7. Battleship Potemkin, 1925

This historical movie by Sergei Eisenstein tells the tale of the ‘Battleship Potemkin’ mutiny in July 1905. The Black Sea Fleet sailors stage a mutiny, because the meat has worms, before growing into a protest against imperialism. The young director filmed this movie for the anniversary of the 1905 Revolution and the movie itself had a lot of revolutionary devices. The hand-colored Soviet flag in a black-and-white movie alone was a sensation. The movie regularly makes it onto the lists of the greatest movie masterpieces of the world. For example, you can see it in the rating of the reputable British ‘Sight&Sound’ magazine – ‘Top 100 Films of All Time’.

8. The Tailor from Torzhok, 1925

Director Yakov Protazanov was supposed to create an advertisement movie about state loans, but got too carried away and filmed another masterpiece about life in the 1920s. This comedy tells the story of a sewing workshop employee in the provincial town of Torzhok, Tver Region. Accidentally, he purchases a state loan bond and wins a big prize off of it. But then, he loses the bond. What a shock! What happened next? See for yourself.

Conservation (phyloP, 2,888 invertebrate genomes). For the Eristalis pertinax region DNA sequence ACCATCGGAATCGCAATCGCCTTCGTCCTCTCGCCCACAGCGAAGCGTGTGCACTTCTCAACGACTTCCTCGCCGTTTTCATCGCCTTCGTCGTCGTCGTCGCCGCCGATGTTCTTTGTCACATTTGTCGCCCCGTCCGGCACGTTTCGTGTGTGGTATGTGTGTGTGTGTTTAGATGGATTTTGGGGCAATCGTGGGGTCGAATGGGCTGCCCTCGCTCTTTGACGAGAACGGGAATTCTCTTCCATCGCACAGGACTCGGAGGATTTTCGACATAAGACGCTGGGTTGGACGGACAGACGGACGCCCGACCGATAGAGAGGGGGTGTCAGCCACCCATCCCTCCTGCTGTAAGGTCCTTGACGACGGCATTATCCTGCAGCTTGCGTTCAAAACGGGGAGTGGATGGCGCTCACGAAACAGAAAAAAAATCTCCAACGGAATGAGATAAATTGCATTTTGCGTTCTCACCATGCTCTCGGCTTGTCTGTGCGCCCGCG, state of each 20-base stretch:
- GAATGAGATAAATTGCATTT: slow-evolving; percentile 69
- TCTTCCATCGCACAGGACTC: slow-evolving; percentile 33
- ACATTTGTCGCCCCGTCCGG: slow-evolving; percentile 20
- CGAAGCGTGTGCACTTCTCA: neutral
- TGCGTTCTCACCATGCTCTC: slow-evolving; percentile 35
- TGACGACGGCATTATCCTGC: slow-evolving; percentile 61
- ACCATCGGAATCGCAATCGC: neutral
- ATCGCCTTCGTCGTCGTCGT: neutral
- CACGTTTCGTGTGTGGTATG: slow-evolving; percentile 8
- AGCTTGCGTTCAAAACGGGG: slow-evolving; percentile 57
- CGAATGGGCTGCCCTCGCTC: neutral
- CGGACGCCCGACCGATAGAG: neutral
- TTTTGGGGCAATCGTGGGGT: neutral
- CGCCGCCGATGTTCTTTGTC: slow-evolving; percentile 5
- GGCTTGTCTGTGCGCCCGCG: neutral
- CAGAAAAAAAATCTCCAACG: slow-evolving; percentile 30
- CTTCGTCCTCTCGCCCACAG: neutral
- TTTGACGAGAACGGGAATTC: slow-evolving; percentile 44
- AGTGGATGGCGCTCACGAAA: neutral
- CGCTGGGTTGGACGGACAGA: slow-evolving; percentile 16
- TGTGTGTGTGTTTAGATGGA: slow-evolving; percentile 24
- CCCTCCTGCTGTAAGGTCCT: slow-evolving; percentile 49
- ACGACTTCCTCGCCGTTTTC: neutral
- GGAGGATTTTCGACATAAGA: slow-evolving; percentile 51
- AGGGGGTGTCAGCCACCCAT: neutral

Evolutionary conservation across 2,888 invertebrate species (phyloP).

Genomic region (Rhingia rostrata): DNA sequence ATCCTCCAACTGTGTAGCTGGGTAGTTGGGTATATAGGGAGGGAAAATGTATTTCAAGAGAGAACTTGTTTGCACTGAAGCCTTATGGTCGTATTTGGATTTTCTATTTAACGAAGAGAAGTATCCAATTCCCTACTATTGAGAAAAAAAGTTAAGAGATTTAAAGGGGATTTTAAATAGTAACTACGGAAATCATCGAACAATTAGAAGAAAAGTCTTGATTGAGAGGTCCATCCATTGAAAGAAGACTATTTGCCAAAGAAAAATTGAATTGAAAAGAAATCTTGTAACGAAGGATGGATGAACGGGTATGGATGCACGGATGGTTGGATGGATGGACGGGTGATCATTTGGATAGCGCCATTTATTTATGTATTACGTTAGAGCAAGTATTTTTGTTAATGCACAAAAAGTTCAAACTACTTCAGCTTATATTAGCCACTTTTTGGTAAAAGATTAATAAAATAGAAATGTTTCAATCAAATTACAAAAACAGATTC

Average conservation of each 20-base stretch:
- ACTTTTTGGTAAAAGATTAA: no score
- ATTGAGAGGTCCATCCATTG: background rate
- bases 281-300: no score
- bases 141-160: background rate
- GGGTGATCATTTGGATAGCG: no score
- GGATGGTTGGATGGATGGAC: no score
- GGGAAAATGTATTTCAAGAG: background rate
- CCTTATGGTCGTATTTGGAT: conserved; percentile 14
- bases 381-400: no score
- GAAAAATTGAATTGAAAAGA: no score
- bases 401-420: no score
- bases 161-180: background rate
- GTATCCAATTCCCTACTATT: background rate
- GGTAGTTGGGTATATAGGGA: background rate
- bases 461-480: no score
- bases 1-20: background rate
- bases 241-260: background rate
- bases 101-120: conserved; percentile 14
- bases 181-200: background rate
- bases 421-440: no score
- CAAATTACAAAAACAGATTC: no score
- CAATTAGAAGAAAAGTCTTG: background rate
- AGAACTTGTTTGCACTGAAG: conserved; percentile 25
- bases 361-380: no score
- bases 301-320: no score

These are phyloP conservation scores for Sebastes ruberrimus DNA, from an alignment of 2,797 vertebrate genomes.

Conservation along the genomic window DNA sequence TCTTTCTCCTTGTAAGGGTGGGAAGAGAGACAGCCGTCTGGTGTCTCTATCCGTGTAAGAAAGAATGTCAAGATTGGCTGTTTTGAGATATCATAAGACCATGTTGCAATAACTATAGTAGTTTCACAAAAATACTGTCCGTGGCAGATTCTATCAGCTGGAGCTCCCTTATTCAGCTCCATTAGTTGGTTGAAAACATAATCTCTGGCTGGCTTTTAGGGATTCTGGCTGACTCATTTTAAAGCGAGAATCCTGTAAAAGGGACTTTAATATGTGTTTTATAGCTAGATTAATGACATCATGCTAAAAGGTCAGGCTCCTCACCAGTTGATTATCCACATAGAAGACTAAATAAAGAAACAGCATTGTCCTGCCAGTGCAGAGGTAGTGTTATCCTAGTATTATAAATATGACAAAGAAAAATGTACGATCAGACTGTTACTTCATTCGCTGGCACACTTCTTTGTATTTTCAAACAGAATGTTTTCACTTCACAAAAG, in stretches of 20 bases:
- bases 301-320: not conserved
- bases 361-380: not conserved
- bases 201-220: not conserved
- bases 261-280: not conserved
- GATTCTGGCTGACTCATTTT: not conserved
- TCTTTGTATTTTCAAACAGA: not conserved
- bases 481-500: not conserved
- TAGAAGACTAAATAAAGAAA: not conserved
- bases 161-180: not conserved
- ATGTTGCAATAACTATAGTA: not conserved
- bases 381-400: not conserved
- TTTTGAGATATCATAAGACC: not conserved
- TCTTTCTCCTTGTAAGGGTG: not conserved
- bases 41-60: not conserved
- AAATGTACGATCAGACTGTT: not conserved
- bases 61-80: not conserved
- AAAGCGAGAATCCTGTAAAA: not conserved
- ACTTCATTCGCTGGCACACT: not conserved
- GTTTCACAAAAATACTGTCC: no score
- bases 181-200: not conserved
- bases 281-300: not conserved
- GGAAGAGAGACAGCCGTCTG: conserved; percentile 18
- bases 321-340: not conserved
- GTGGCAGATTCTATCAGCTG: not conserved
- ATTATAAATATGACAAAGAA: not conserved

9. Mother, 1926

This is a movie by actor and director Vsevolod Pudovkin, based on the novel ‘The Mother’ by leading post-revolution author Maxim Gorky. It tells the story of one family’s fate, where different political views clash – of the revolutionary son and his mother. The movie became the first in a revolutionary trilogy of the director – which was followed by ‘The End of St. Petersburg’ and ‘Storm Over Asia’.

10. October, 1927

This movie by Sergei Eisenstein and Grigori Aleksandrov is also known under the title ‘Ten Days That Shook The World’ and is dedicated to the anniversary of the October Revolution. The plot tells about the time after the February Revolution and leading up to the 1917 October Revolution. Everything starts with unrest in Petrograd (now St. Petersburg): people have nothing to eat and World War I is still raging. Vladimir Lenin comes to the city and heads a revolt.